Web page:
NeHe Lesson 13 – Using Sprites for Text Labels in three.js

Test Sprites in three.js

Text Sprites Demo in three.js



This post is a bit of a hybrid as it makes use of Canvas2D to render the text and labels, then composites them into the scene as three.js sprites.  The original NeHe lesson 13 was about bitmapped fonts and how to use them, but that’s so last century.  Canvas2D provides support for true vector fonts so why would one use bitmap fonts?

On the other hand, being able to place labels where you want in a 3D scene is a handy feature.  Moreover, the use of three.js sprites has another useful aspect as three.js sprites are implemented such that they are effectively in 2D space in the plane of the screen, so they are always facing the user, no matter how the scene is oriented.

There are four main parts to the demo:

  • Setting up the Canvas2D that is the basis for the sprite
  • Rendering the text and label on the canvas
  • Loading the contents of the canvas as a texture
  • Positioning the resulting sprite in the scene

Setting up the Canvas

This is standard HTLM5 – nothing tricky here.  Two tips:

  • Make the canvas big since only the label and the text will actually be rendered as the texture since the rest of the canvas is transparent as far as three.js is concerned
  • Ensure that the canvas size is a power of two, e.g. 2048×2048.  If you don’t three.js will change it for you and send a warning to the console

Rendering the Text Sprites

I won’t go into the details how HOW this is done.  Take a look at the lesson on the Geo-F/X website here for all the details (and of course the sources are on github).  The key is the call to makeTextSprite:

var txSprite1 = makeTextSprite( "Bottom-Right", -1, 1, 0.25, { fontsize: 72, fontface: 
      "Georgia", borderColor: {r:0, g:0, b:255, a:1.0}, borderThickness:4, 
      fillColor: {r:255, g:255, b:255, a:1.0}, radius:0, vAlign:"bottom", hAlign:"right" } );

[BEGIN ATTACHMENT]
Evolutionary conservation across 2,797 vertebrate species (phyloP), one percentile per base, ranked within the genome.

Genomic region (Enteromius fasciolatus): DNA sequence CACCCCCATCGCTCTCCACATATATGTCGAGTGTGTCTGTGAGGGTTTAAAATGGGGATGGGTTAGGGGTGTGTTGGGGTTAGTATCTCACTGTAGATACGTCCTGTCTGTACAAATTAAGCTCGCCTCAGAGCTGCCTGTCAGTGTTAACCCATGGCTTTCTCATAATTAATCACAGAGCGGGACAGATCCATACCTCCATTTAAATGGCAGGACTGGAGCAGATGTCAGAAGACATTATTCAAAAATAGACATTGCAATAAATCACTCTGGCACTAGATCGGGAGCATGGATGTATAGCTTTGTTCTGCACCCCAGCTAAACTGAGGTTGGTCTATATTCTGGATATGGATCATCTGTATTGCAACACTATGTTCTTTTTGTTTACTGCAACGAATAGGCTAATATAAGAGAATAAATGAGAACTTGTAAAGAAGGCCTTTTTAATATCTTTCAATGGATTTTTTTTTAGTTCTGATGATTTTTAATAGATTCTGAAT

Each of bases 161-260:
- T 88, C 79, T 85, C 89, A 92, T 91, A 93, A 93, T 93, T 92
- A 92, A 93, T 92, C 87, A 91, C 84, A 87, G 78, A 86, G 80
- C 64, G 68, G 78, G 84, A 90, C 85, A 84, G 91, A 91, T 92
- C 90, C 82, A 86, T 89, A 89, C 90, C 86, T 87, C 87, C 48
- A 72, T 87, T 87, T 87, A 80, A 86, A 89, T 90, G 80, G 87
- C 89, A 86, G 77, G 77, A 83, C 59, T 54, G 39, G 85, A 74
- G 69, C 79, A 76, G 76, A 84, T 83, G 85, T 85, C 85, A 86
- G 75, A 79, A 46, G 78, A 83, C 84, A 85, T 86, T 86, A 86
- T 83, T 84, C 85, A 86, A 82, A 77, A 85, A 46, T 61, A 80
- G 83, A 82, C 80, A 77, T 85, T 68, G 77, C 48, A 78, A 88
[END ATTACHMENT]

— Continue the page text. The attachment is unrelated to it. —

Yeah, the function’s signature is unwieldy.  I have a to-do item to convert it to use some form of class/object but it works as-is.  Notice that you can set the vertical and horizontal alignment of the text with respect to the 3D point where the sprite will be rendered.  You can set the color of both the text and the label, round-corners or not, opacity, etc. etc.

And that’s pretty much it!  Fairly simple but rather handy.  At some point I will do the refactoring mentioned above and add it to the GFXScene class.

You can find the lesson at Geo-F/X here. As always, the sources are on github here. Feel free to contact me at or comment on this article directly.

NeHe Lessons 9 and 10 – A Blaze of Stars and The House of Sammy

The House of Sammy

The House of Sammy


This post is pretty simple. Lesson 9 is about masking textures in three.js. Pretty simple. You have a PNG and you want to use it for  masking, add some color and animate them on the screen. All basic functionality that three.js supports out of the box.

Lesson 10 is also very simple. It is about building a structure from some coordinates in a file. Back when this lesson was written, the “worlds” being built were very simple. Today of course the worlds are very complex ranging from relatively simple Unity worlds to productions that rival major motion pictures. But it was one of the NeHe lessons, so I included it.